The initiative will take place when the waters are determined to be clear of red tide and will include the release of 200 tagged adult (25”-30”) redfish and 10,000 juvenile (4”-6”) redfish into the waters of Manatee, Sarasota, Charlotte, Lee and Collier Counties.

 

“Duke Energy is committed to environmental stewardship,” said Eric Latimer, Duke Energy Florida Mariculture Center Manager.  “Fish mortalities associated with the current red tide bloom in southwest Florida have broad impacts, both to our state’s interconnected biological systems and to the people that make a living from and enjoy our natural resources.  We are proud to play a small part in the solution by restocking fish that will contribute to the overall restoration of the affected areas.”

 

"We appreciate the valuable support from CCA Florida and Duke Energy in helping enhance our world class redfish fishery," said Eric Sutton, FWC Executive Director.  "This team effort will benefit conservation, outdoor recreation and the state's economy in many ways."


In addition to the stocking enhancement initiative, CCA Florida and FWC are encouraging anglers to help all inshore populations by releasing their catch.  This summer, CCA Florida launched the “Release Them For Tomorrow” campaign as a way to support several species’ growth through catch and release. “It’s going to take everyone doing their part to get our fisheries back to health,” stated Gorski. Anglers are encouraged to share the message by tagging their social media photos, comments and messages with the hashtag #ReleaseThemForTomorrow to show their support.  Anglers can become engaged by joining CCA Florida at JoinCCA.org.  For more information, visit the Facebook page or ccaflorida.org.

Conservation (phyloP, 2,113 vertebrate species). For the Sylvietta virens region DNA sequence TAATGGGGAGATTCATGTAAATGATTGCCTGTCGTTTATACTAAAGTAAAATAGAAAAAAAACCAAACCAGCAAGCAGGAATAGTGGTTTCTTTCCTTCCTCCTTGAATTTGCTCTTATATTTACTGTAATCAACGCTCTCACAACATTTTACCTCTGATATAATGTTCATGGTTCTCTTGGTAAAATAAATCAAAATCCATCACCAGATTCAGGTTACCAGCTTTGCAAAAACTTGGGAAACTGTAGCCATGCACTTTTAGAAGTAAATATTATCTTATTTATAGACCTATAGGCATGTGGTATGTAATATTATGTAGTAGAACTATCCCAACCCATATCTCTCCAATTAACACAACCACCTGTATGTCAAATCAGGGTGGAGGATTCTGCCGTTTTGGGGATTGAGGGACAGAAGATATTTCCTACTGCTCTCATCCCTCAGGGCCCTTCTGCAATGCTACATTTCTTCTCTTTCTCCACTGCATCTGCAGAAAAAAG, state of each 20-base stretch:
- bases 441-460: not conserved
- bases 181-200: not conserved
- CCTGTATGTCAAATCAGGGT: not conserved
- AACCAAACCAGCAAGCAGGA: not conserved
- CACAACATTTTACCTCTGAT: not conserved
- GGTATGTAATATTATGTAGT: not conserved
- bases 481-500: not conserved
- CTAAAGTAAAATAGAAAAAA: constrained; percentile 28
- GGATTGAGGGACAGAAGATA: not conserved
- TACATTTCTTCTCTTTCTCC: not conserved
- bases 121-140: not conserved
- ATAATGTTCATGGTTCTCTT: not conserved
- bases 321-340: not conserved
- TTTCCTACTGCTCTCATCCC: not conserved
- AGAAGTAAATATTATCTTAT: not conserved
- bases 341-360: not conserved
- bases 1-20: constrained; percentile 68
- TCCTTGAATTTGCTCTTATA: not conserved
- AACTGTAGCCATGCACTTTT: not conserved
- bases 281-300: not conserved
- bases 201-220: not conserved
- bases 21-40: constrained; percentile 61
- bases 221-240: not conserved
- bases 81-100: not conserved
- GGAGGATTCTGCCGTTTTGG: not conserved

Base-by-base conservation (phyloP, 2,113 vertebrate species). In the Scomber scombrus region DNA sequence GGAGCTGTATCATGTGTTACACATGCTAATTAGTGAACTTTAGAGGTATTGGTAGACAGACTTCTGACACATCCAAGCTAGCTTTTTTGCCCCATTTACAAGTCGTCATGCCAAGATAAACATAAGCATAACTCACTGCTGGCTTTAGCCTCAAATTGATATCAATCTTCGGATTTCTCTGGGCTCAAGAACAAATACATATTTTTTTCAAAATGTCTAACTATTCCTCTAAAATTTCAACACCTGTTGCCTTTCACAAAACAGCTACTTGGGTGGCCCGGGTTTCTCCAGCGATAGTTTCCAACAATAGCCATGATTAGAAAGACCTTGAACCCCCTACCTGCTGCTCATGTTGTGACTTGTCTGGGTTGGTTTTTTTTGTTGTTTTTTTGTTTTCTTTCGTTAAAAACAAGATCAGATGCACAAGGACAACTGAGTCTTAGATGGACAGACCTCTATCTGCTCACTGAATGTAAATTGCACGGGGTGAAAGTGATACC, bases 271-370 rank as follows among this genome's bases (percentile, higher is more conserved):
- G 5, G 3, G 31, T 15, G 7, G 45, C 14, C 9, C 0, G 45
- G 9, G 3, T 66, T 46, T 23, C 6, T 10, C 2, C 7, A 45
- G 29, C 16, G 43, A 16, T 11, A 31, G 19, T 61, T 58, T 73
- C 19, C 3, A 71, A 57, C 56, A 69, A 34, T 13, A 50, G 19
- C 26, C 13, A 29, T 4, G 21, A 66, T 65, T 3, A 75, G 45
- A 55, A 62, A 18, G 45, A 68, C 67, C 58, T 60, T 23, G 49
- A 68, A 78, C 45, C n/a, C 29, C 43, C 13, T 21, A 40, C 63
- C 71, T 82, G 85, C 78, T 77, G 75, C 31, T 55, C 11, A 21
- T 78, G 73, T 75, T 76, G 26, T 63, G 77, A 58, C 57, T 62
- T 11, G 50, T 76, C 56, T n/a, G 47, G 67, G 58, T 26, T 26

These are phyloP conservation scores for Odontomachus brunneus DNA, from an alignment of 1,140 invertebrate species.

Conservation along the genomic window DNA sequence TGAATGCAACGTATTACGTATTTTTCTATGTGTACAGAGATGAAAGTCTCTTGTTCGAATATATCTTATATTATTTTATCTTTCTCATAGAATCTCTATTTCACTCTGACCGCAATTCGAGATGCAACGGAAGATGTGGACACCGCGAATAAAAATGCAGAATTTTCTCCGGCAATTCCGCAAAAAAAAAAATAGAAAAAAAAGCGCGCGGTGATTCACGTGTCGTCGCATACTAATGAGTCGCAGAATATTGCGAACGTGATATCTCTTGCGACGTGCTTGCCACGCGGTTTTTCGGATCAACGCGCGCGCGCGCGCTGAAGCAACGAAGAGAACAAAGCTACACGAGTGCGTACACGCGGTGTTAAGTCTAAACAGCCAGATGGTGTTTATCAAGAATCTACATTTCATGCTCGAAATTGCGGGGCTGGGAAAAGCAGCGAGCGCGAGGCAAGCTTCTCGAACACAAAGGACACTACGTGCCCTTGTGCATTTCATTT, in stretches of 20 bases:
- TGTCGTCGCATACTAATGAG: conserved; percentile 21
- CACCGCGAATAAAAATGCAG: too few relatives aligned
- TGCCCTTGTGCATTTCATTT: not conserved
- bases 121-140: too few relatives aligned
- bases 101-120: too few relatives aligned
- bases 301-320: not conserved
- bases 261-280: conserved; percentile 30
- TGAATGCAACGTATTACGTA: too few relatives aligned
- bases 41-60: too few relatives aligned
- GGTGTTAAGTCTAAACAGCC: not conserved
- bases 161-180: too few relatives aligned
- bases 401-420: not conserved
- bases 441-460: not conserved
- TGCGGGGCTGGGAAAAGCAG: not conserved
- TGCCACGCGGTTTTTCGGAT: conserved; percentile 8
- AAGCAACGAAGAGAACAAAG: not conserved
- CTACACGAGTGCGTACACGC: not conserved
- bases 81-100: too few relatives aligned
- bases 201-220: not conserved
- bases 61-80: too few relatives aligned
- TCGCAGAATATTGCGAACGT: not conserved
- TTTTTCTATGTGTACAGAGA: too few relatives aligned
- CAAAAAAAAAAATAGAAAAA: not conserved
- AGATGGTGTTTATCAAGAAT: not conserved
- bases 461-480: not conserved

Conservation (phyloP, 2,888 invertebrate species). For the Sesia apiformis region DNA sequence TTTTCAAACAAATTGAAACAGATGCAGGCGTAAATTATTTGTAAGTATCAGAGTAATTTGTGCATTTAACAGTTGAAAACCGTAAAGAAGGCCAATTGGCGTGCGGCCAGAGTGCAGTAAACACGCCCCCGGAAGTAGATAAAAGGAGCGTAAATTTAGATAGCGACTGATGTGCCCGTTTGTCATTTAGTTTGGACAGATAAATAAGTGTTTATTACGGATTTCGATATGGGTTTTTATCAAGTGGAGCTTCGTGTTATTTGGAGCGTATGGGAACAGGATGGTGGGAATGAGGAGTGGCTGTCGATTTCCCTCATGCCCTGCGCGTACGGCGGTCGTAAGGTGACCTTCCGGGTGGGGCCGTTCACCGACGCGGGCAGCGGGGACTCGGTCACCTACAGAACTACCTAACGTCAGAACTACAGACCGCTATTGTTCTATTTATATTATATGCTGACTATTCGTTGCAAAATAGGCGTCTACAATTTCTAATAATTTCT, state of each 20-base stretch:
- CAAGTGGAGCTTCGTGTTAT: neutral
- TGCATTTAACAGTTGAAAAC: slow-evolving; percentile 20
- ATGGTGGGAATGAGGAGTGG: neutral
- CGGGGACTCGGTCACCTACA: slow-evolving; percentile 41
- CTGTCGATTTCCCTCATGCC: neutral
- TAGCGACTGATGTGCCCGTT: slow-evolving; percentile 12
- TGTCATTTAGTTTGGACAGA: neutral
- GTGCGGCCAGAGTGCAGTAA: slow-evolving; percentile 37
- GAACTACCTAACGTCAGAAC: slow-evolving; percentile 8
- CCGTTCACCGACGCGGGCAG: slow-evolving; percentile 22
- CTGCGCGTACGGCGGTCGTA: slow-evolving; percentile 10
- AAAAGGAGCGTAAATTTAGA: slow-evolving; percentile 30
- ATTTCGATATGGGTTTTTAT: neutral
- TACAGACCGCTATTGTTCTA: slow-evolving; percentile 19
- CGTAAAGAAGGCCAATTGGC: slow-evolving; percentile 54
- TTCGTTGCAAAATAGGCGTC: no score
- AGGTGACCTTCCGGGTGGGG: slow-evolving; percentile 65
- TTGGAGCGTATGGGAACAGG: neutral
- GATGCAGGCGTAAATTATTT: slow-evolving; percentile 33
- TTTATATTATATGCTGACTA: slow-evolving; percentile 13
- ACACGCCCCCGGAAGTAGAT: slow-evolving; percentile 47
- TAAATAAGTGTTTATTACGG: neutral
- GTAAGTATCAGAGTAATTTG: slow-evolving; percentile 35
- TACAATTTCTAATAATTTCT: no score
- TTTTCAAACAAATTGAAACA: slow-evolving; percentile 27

Angling community applauds legislation to deflate algal blooms

HR 6645 would reauthorize programs to assess and control damaging hypoxia events

Recreational anglers are lending their support to a bill that proposes to advance the scientific understanding of harmful algal blooms and improve methods to detect, monitor and assess the damage associated with such events. Rep. Brian Mast (R-FL) has introduced HR 6645, the Harmful Algal Bloom and Hypoxia Research and Control Act (HABHRCA) of 2018, which would establish the Greater Everglades Harmful Algal Bloom and Hypoxia Assessment, and facilitate development of an action plan to address, mitigate and control future harmful blooms in this environmentally sensitive area. 

“What is happening off the coast of Florida this year can only be described as a tragedy and has been devastating to our marine ecosystem,” said Brian Gorski, executive director of CCA Florida. “CCA Florida is pleased to support this legislation from Rep. Mast because we need to use every available tool at our disposal to control and prevent these kinds of ecological disasters in the future if at all possible.”

No more than two years after passage, HR 6645 calls for an inter-agency task force to develop and submit to Congress a plan for reducing, mitigating and controlling harmful algal blooms and hypoxia in the Greater Everglades Region and provide biennial progress reports on all activities undertaken to achieve the objectives of the plan. The bill also increases the annual reauthorization of appropriation for the National Harmful Algal Blooms and Hypoxia Program to $22 million.